Timeline for an Ice Storm in Dallas

You have not seen crazy in Dallas until the weather forecaster predicts an ice storm. Not since Noah has there been such preparation for a weather event.

First stop is the liquor store. If you think the last call sale at Neiman’s brings out the ugly, you ain’t seen nothing. Cruising into the parking lot is second only to a demolition derby. A little old blue haired woman will steal your waiting parking spot and maneuver a mid finger salute faster than Sherman marching through Atlanta. If you survive to make it to the store entrance do not…..I repeat do not even think about heading over to the Southern Comfort aisle. These wee women who think nothing about stealing parking spots and hurling digital obscenities hoard the stuff by the gallons.

I settle for something called Persimmon Brandy, distilled in Mississippi.

Next stop is the supermarket. By now, the shelves are practically bare except for milk, eggs and healthy stuff. There is nary a Cheeto in sight. Ben and Jerry left the building two shopping carts ago. Even the healthy chips are gone or smooshed to sawdust. Heath bars are history. Not to worry, with a freezer and pantry full of basics I will create new culinary delights.

Day One

  • A new casserole that we find unremarkable to our taste buds makes up for it in volume.
  • The book touted as compelling puts me to sleep
  • I take comfort from the Persimmon Brandy that taste like Vicks formula 44 cough syrup.
  • My fleece lined sweats and fuzzy socks are cozy.
  • Amazon Prime did not deliver the cat’s food.

Day Two

  • The squirrels refuse to eat the leftover casserole.
  • My fleece lined sweats and fuzzy socks are itchy.
  • I poured the persimmon brandy over pasta and passed it off as health food.
  • The cat is plotting my demise.

Day Three

  • The squirrels are grouping in a menacing stance.
  • Spouse is pawing through freezer for something that isn’t frostbitten and ugly gray color.
  • I see a pizza delivery car. The cat requests anchovies.
  • I am burning fleece lined sweats and fuzzy socks in the dumpster.

     

We’re having an apocalypse and somebody forgot to tell me

You’d think if we were on the cusp of an apocalypse it would be on the evening news. I am puzzled as to why a segment of our population has alluded to the necessity to prepare for a revolution/survival/martial law or some other threat.

I had no idea humanity was in imminent danger from anything other than genetically modified organisms. When somebody starts fooling around with my food, it gets my attention. Given enough warning, I would stash chocolate and vodka and survive just fine. (If I’m going to have to ward off killer tomatoes, vodka is a necessity.)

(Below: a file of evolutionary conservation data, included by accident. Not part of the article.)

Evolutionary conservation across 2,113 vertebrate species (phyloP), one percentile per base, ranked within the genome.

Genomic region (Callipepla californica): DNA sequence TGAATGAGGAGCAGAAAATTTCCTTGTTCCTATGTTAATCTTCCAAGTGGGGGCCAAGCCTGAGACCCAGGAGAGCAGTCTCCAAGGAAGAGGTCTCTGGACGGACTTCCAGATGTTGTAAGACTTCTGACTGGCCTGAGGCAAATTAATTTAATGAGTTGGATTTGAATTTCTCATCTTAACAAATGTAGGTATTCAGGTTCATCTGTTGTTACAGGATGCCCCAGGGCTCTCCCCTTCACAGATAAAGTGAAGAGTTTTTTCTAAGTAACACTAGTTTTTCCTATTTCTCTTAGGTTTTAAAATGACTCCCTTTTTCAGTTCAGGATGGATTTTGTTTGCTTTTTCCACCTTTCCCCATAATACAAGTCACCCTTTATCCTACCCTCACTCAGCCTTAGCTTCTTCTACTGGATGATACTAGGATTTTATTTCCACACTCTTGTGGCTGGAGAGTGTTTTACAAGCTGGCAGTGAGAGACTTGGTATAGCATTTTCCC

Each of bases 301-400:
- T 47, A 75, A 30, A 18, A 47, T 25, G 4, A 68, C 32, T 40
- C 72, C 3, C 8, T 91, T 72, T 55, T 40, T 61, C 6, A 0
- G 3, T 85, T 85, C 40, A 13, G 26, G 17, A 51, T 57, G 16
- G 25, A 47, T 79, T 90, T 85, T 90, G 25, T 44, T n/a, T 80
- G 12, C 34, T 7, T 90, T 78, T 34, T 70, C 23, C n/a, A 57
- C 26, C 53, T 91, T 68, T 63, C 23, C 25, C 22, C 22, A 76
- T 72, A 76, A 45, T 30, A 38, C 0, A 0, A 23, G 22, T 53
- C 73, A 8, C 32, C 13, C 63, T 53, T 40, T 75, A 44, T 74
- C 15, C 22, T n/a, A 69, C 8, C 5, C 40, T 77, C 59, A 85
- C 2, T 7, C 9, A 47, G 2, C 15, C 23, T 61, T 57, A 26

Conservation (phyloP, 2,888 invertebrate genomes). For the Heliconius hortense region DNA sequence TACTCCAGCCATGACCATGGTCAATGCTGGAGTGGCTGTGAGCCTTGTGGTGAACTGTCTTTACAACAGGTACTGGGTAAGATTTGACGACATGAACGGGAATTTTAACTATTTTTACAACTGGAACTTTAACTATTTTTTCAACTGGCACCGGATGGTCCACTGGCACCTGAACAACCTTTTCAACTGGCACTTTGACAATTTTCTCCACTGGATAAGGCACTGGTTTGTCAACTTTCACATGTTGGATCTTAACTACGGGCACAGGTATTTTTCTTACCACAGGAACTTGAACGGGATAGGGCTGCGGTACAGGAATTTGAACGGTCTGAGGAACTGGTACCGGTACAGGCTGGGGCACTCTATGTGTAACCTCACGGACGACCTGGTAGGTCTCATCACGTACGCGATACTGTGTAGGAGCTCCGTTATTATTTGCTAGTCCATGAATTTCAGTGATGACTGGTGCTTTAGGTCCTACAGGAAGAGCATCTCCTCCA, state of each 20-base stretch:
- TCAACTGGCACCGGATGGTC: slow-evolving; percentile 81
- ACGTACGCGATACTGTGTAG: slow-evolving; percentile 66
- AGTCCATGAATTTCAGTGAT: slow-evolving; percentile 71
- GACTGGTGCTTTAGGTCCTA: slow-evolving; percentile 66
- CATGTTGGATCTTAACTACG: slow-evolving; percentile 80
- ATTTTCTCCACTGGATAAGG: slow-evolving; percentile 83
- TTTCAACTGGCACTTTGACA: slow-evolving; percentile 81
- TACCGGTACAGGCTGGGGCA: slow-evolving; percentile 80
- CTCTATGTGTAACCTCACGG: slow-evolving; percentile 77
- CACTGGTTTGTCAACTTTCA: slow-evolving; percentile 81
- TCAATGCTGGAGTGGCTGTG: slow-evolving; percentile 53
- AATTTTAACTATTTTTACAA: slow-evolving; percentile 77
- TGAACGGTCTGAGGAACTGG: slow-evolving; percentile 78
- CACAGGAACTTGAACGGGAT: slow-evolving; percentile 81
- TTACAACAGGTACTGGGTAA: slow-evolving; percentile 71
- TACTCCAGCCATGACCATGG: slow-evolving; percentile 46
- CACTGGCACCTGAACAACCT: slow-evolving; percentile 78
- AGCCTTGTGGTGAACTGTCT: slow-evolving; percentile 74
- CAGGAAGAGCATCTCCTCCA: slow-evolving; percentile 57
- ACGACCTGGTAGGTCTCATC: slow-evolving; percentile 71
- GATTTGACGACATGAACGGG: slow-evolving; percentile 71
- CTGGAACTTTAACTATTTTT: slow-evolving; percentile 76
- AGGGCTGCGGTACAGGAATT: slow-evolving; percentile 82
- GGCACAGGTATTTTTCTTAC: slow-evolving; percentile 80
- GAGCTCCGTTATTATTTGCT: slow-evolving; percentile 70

These doomsday Sayers are getting spooky. Two of the most outspoken proponents of “the right to bear arms” are women. Konnie Burton and Amy Hedtke I will refrain from identifying these women by name, except they are both heavily involved in Tarrant county politics and one is an incoming member of the state legislature. Both promote “constitutional carry” of guns. This means anyone breathing can pack heat.

Tarrant County (Ft Worth to people who don’t live in the hood) is cowboy and cattle territory, so it is not terribly surprising both of these women share shoot’em up idealism.

            

 

A woman who wears boots that state “Stand for Life” and advocates unlicensed carrying of weapons has a serious credibility issue. Any woman who would wear red, white and blue boots probably has good reason to tote a gun.

I suppose if we have to fend off killer tomatoes a piece might come in handy.

If there is going to be an apocalypse/event/martial law I’ll take my chances that someone other than a mainstream reject wearing ugly shoes will announce it.

 

First Valentine

I’ve had the good fortune to be married to my valentine for many years, so Valentine ‘s Day is a non-event.

But, that very first valentine is hard to forget. When you are in first grade, the discovery that someone other than those who are required to do so, find you special is thrilling.

Stylish Wellington boots were not part of my rainy day attire. I had to wear hideous rubber galoshes with awful buckles on them. I could never manage the buckles and to make things worse they smelled like burnt rubber. I prayed for someone to steal them.

Jessie Ray adopted me I suppose because he was accustomed to taking care of kids. The eldest of a horde of kids, he was raggedy poor and tattered but always had a big smile. Jessie was my galoshes hero. I never asked him, but he helped me unbuckle in the morning and re-buckle when it was time to go home.

First grade was my first Valentine celebration. I brought valentines for everyone and put them in a fancy pink box where they would be “delivered” by the teacher during our party. I could hardly wait to see if I got any cards.

If I received other cards, I don’t remember them, but the card I remember the most was from Jessie. It had candy hearts dancing across the front; delivered in person by Jessie, probably the only card he could afford to bring.

The summer after first grade, Jessie drowned in a swimming accident.

Jessie will always be my first valentine.

If there’s such a place as heaven, I hope Jessie went  to the part where it never rains, there are no smelly galoshes and he gets lots of cards on Valentine day.